These notes are based on a one-quarter course given at the Department of Biophysics and Theoretical Biology of the University of Chicago in 1976. The course was directed to graduate students in the Division of Biological Sciences with interests in population biology and neurobiology. Only a slight acquaintance with probability and differential equations is required of the reader. Exercises are interwoven with the text to encourage the reader to play a more active role and thus facilitate his digestion of the material. One aim of these notes is to provide a heuristic approach, using as little mathematics as possible, to certain aspects of the theory of stochastic processes that are being increasingly employed in some of the population biology and neurobiology literature. While the subject may be classical, the novelty here lies in the approach and point of view, particularly in the applications such as the approach to the neuronal firing problem and its related diffusion approximations. It is a pleasure to thank Professors Richard C. Lewontin and Arnold J.F. Siegert for their interest and support, and Mrs. Angell Pasley for her excellent and careful typing.

Diffusion Processes and Related Topics in Biology

RICCIARDI, LUIGI MARIA
1977

Abstract

These notes are based on a one-quarter course given at the Department of Biophysics and Theoretical Biology of the University of Chicago in 1976. The course was directed to graduate students in the Division of Biological Sciences with interests in population biology and neurobiology. Only a slight acquaintance with probability and differential equations is required of the reader. Exercises are interwoven with the text to encourage the reader to play a more active role and thus facilitate his digestion of the material. One aim of these notes is to provide a heuristic approach, using as little mathematics as possible, to certain aspects of the theory of stochastic processes that are being increasingly employed in some of the population biology and neurobiology literature. While the subject may be classical, the novelty here lies in the approach and point of view, particularly in the applications such as the approach to the neuronal firing problem and its related diffusion approximations. It is a pleasure to thank Professors Richard C. Lewontin and Arnold J.F. Siegert for their interest and support, and Mrs. Angell Pasley for her excellent and careful typing.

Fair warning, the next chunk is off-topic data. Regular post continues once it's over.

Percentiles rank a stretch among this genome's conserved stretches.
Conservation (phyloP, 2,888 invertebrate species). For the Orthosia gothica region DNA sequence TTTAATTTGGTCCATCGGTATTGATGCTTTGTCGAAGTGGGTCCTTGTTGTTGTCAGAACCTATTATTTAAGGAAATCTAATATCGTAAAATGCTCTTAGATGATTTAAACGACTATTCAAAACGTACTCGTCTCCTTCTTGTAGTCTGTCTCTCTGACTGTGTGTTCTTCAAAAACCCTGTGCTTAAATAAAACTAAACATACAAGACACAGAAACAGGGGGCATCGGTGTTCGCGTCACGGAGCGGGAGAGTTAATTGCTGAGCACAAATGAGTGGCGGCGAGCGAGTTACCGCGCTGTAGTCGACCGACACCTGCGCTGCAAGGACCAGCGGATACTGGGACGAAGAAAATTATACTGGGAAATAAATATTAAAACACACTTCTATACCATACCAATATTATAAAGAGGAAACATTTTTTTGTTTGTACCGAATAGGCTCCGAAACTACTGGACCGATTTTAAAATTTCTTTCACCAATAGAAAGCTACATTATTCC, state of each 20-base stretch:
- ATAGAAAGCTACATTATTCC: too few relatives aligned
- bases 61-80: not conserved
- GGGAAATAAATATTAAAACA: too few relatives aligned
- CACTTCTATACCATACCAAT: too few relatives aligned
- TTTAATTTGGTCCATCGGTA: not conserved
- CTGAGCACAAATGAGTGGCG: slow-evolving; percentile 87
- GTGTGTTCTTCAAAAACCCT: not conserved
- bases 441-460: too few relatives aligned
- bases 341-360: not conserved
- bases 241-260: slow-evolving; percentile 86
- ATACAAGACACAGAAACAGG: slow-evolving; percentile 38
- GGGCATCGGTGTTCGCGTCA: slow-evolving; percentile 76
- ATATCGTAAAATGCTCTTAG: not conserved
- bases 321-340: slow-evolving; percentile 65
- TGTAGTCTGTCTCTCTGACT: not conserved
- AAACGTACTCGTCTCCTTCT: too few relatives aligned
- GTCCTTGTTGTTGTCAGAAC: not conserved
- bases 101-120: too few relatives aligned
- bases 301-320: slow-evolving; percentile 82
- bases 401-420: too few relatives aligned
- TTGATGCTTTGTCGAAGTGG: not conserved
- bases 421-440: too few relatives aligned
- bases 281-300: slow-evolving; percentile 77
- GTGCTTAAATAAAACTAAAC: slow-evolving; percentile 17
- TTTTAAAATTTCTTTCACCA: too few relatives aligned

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Utilizza questo identificativo per citare o creare un link a questo documento: https://hdl.handle.net/11588/179300
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